- September 24, 2019
- Posted by: Rianna
- Category: CT Blog
Alara Gokceoglu, Policy & Research Officer at Campbell Tickell discusses the lessons learned from sexual misconduct allegations against Oxfam.
The sexual misconduct allegations against Oxfam’s staff working in Haiti in 2017 provoked a re-analysis of safeguarding procedures across the charity sector. The Charity Commission opened a statutory investigation in February 2018, with concerns that Oxfam had not “fully and frankly disclosed material details” on the alleged misconduct of staff members.
Here are three key lessons that organisations can learn from Oxfam’s experience.
Lesson 1: Prioritisation
Safeguarding must be prioritised through dedicated resources to enhance capabilities. This goes beyond financial investment and includes re-enforcing safeguarding measures daily. Organisations should embed preventative practices, such as training in safeguarding for staff and recruitment-vetting procedures.
Prioritisation also concerns the actions of the leadership team who are able to encourage and implement the right safeguarding culture. They should retain oversight of dispersed locations by requesting consistent reporting of incidents and tracking of safeguarding activities. An effective and capable safeguarding team is key to supporting the leadership team in these aims.
Lesson 2: Fostering A Culture Of Trust
Organisations must promote a culture of trust by developing appropriate accountability models. The inquiry found that a culture of tolerance of poor behaviour stops victims from reporting incidents. Of importance is appropriate reaction to early-warning signs, and transparency in the reporting of safeguarding issues to donors and regulators when concerns arise. This can often be difficult for charities as they rely on public and donor support. Therefore, concerns about damaging an organisation’s reputation can be a barrier to transparency when problems arise.
A culture of trust must be built among the public, donors and regulators by putting the interests of any victims and survivors at the core of the organisation’s purpose.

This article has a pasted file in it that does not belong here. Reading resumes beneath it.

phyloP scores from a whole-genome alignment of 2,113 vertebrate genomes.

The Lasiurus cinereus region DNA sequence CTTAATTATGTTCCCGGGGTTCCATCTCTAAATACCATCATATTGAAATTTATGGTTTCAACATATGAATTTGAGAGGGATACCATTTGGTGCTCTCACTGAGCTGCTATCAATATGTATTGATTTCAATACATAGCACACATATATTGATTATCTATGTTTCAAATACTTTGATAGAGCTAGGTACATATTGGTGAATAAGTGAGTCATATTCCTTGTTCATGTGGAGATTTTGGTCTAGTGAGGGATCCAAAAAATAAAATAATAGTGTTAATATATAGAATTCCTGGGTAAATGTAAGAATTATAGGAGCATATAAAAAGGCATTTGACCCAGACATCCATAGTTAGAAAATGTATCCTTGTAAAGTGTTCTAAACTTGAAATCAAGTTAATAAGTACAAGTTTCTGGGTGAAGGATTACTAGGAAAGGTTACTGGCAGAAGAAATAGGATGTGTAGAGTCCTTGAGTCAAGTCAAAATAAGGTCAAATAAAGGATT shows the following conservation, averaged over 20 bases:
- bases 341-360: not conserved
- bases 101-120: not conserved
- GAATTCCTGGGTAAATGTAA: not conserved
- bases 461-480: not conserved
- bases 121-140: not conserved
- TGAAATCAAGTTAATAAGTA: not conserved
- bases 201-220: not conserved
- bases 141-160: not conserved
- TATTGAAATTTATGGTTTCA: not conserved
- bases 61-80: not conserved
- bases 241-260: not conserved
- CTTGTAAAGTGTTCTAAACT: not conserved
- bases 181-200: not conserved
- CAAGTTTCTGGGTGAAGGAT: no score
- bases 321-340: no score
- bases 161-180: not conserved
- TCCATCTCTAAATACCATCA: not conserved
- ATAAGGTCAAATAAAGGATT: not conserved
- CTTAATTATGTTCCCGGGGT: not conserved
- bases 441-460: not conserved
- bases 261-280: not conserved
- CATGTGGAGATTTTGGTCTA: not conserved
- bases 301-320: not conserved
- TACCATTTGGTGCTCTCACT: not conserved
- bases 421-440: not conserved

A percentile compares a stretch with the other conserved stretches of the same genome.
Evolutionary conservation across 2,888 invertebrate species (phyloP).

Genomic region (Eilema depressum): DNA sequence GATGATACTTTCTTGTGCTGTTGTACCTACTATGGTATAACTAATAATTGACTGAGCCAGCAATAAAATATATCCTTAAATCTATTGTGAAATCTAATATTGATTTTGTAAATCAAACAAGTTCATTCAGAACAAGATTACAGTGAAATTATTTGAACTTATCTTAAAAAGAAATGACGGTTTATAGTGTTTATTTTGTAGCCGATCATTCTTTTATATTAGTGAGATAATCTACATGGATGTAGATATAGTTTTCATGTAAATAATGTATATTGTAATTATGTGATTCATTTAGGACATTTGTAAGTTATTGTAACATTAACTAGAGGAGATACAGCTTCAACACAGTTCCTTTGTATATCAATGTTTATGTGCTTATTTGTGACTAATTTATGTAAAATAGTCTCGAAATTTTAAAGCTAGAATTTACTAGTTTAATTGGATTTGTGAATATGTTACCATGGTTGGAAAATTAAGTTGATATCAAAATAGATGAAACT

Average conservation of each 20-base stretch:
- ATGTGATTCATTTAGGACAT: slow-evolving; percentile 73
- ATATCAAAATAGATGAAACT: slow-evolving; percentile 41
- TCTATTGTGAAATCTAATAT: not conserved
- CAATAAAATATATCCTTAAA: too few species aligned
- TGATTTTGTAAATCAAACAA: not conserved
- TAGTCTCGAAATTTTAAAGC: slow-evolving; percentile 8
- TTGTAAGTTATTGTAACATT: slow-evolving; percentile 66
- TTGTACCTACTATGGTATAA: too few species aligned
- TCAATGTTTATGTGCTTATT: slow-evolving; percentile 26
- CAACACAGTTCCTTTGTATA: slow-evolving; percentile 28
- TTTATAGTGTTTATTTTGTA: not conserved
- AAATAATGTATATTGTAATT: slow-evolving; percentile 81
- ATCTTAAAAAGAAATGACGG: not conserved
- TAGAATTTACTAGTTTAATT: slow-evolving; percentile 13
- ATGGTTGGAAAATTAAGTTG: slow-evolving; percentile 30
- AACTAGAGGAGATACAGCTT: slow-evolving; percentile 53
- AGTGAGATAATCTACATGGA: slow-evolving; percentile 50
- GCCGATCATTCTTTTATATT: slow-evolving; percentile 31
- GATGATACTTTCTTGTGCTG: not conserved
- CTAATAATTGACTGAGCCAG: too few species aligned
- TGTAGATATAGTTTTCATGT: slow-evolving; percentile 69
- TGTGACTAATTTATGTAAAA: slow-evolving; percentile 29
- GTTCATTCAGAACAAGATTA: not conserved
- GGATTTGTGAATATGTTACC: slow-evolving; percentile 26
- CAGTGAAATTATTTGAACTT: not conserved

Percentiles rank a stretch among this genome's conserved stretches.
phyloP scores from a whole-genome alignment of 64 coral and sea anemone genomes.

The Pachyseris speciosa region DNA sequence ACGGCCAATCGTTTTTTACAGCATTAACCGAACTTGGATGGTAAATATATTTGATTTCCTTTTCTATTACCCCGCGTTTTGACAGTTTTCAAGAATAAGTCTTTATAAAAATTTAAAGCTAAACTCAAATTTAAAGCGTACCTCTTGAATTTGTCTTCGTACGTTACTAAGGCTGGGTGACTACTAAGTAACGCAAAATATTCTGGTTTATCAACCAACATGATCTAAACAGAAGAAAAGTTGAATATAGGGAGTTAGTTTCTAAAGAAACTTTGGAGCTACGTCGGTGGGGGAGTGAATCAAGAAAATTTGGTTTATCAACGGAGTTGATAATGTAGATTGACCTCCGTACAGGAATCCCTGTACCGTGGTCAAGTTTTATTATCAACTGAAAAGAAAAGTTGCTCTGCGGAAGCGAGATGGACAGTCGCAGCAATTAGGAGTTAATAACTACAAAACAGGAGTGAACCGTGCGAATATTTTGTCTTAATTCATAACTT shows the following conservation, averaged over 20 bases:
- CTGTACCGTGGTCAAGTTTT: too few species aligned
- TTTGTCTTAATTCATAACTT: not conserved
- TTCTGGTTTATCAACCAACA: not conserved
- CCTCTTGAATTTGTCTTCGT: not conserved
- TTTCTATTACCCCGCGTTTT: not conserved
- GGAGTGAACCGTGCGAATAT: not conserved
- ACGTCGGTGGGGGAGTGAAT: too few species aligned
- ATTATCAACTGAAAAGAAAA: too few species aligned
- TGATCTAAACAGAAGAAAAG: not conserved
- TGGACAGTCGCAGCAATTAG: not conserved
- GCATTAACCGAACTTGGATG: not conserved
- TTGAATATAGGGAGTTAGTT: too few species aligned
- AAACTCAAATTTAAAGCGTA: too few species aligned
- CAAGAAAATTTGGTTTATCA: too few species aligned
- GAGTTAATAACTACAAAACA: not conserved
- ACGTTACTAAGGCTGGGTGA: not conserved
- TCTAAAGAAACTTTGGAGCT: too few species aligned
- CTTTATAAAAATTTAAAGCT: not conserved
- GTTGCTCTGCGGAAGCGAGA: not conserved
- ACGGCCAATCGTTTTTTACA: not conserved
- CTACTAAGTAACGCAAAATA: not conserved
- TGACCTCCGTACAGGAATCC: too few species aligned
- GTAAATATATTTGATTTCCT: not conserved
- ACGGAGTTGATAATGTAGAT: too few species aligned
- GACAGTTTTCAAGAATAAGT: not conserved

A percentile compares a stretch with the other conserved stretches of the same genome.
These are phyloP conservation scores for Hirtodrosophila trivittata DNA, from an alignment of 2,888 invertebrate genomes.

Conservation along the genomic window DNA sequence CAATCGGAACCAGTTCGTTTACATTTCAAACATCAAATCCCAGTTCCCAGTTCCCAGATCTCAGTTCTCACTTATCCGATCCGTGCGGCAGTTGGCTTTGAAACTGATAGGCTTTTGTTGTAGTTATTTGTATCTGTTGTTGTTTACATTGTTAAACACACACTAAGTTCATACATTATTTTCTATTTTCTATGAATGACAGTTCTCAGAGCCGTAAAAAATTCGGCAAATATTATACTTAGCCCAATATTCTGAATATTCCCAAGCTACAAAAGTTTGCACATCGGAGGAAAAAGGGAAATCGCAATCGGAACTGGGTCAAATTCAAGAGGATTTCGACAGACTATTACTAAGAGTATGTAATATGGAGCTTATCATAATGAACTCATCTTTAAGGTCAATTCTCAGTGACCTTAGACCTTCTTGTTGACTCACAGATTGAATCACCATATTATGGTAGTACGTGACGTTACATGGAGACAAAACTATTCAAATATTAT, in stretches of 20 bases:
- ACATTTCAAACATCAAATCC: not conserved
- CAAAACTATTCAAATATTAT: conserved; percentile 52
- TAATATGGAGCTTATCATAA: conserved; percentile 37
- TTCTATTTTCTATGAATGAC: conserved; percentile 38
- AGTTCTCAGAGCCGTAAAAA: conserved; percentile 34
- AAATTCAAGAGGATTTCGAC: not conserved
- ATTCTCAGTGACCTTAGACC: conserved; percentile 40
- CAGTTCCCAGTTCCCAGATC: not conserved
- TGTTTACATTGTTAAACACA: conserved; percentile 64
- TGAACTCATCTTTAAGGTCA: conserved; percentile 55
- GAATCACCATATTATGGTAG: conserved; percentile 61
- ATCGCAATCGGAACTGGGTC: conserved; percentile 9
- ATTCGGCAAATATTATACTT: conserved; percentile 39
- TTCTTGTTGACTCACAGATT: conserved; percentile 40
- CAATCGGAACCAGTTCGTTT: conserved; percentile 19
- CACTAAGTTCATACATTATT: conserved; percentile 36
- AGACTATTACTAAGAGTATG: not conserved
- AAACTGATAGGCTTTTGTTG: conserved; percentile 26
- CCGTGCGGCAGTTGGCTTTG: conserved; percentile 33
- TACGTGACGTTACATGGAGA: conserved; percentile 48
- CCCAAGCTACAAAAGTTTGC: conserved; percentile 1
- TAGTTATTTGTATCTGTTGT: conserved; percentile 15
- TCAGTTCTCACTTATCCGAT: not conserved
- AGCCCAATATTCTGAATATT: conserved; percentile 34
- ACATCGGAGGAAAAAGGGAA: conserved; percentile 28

Lesson 3: Reporting Mechanism & Accountability
The Oxfam case showed a lack of appropriate reaction to early-warning signs. Therefore, there should be clear reporting mechanisms for staff members, beneficiaries, witnesses and the wider community to use when they have a safeguarding concern. There should be several routes to reporting, which the organisation should clearly communicate.
It should also promote and enhance awareness of the right to be protected by and from the organisation’s activities and actions. Such mechanisms would allow the voices of victims or survivors to be heard, build greater trust between the community and the organisation and, importantly, enable managerial oversight.
A proposed safeguarding model
It was recommended that Oxfam develop a more enhanced model, which would have clearer processes to allow for more effective safeguarding, transparency and accountability.
Read in full how Oxfam’s learning led to a ‘new safeguarding operating model’ as set out in Appendix D of the Oxfam GB Independent Safeguarding Review. This is a good starting point for other organisations wishing to enhance their approach.
There are vital lessons for all international and domestic charities, as well as the public sector, social work, education, health and care systems, where power imbalances between service provider and beneficiary warrant stronger safeguarding measures.
To discuss this article, contact Radojka Miljevic: email@example.com
This article is also featured in the latest CT Brief – Diversity focus
|Campbell Tickell is an established management and recruitment consultancy, operating across the UK and Ireland, focusing on the housing, social care, local government, sport, leisure, charity and voluntary sectors.
We are a values-based business and firmly place the positioning of our support and challenge on helping organisations to attain change that is well thought through, planned and sustainable. We want to help organisations create the landscape within which we ourselves would like to exist: fair, inclusive, diverse, engaged and transparent. We build from our values in how we approach all our work as a practice.
Find out more about our governance services